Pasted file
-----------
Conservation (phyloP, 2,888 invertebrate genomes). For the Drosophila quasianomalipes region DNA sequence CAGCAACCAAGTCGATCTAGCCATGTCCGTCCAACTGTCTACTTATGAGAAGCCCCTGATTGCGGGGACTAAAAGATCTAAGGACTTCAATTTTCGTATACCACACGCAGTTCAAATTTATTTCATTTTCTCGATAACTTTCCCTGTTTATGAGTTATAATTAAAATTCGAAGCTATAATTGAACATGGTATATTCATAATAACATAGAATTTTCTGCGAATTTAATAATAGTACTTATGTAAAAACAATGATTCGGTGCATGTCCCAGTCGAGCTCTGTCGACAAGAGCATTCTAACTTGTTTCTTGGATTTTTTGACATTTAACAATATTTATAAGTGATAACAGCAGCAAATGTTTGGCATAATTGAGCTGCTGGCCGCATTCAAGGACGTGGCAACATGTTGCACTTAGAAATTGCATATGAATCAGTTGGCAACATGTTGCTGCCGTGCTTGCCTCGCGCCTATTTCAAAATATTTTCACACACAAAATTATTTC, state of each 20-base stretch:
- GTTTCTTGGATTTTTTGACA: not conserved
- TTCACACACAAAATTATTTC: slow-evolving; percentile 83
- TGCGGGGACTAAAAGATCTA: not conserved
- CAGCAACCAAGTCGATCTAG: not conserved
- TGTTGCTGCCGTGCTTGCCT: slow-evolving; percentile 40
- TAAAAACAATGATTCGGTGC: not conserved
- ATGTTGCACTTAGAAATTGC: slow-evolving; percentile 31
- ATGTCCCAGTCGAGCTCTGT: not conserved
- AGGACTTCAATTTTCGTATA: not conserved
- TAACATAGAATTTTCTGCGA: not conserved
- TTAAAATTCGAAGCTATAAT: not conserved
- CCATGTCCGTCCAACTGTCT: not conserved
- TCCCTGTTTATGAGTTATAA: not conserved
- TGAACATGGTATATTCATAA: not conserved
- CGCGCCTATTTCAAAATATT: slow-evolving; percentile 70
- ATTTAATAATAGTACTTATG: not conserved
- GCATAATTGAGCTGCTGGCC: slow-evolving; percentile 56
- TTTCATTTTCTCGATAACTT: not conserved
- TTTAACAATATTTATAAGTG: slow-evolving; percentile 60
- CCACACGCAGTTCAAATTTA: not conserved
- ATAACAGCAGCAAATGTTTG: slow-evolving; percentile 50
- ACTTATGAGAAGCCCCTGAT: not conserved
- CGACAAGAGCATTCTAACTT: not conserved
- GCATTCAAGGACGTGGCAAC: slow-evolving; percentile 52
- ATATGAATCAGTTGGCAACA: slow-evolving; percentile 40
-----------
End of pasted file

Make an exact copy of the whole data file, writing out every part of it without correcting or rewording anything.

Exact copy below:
Conservation (phyloP, 2,888 invertebrate genomes). For the Drosophila quasianomalipes region DNA sequence CAGCAACCAAGTCGATCTAGCCATGTCCGTCCAACTGTCTACTTATGAGAAGCCCCTGATTGCGGGGACTAAAAGATCTAAGGACTTCAATTTTCGTATACCACACGCAGTTCAAATTTATTTCATTTTCTCGATAACTTTCCCTGTTTATGAGTTATAATTAAAATTCGAAGCTATAATTGAACATGGTATATTCATAATAACATAGAATTTTCTGCGAATTTAATAATAGTACTTATGTAAAAACAATGATTCGGTGCATGTCCCAGTCGAGCTCTGTCGACAAGAGCATTCTAACTTGTTTCTTGGATTTTTTGACATTTAACAATATTTATAAGTGATAACAGCAGCAAATGTTTGGCATAATTGAGCTGCTGGCCGCATTCAAGGACGTGGCAACATGTTGCACTTAGAAATTGCATATGAATCAGTTGGCAACATGTTGCTGCCGTGCTTGCCTCGCGCCTATTTCAAAATATTTTCACACACAAAATTATTTC, state of each 20-base stretch:
- GTTTCTTGGATTTTTTGACA: not conserved
- TTCACACACAAAATTATTTC: slow-evolving; percentile 83
- TGCGGGGACTAAAAGATCTA: not conserved
- CAGCAACCAAGTCGATCTAG: not conserved
- TGTTGCTGCCGTGCTTGCCT: slow-evolving; percentile 40
- TAAAAACAATGATTCGGTGC: not conserved
- ATGTTGCACTTAGAAATTGC: slow-evolving; percentile 31
- ATGTCCCAGTCGAGCTCTGT: not conserved
- AGGACTTCAATTTTCGTATA: not conserved
- TAACATAGAATTTTCTGCGA: not conserved
- TTAAAATTCGAAGCTATAAT: not conserved
- CCATGTCCGTCCAACTGTCT: not conserved
- TCCCTGTTTATGAGTTATAA: not conserved
- TGAACATGGTATATTCATAA: not conserved
- CGCGCCTATTTCAAAATATT: slow-evolving; percentile 70
- ATTTAATAATAGTACTTATG: not conserved
- GCATAATTGAGCTGCTGGCC: slow-evolving; percentile 56
- TTTCATTTTCTCGATAACTT: not conserved
- TTTAACAATATTTATAAGTG: slow-evolving; percentile 60
- CCACACGCAGTTCAAATTTA: not conserved
- ATAACAGCAGCAAATGTTTG: slow-evolving; percentile 50
- ACTTATGAGAAGCCCCTGAT: not conserved
- CGACAAGAGCATTCTAACTT: not conserved
- GCATTCAAGGACGTGGCAAC: slow-evolving; percentile 52
- ATATGAATCAGTTGGCAACA: slow-evolving; percentile 40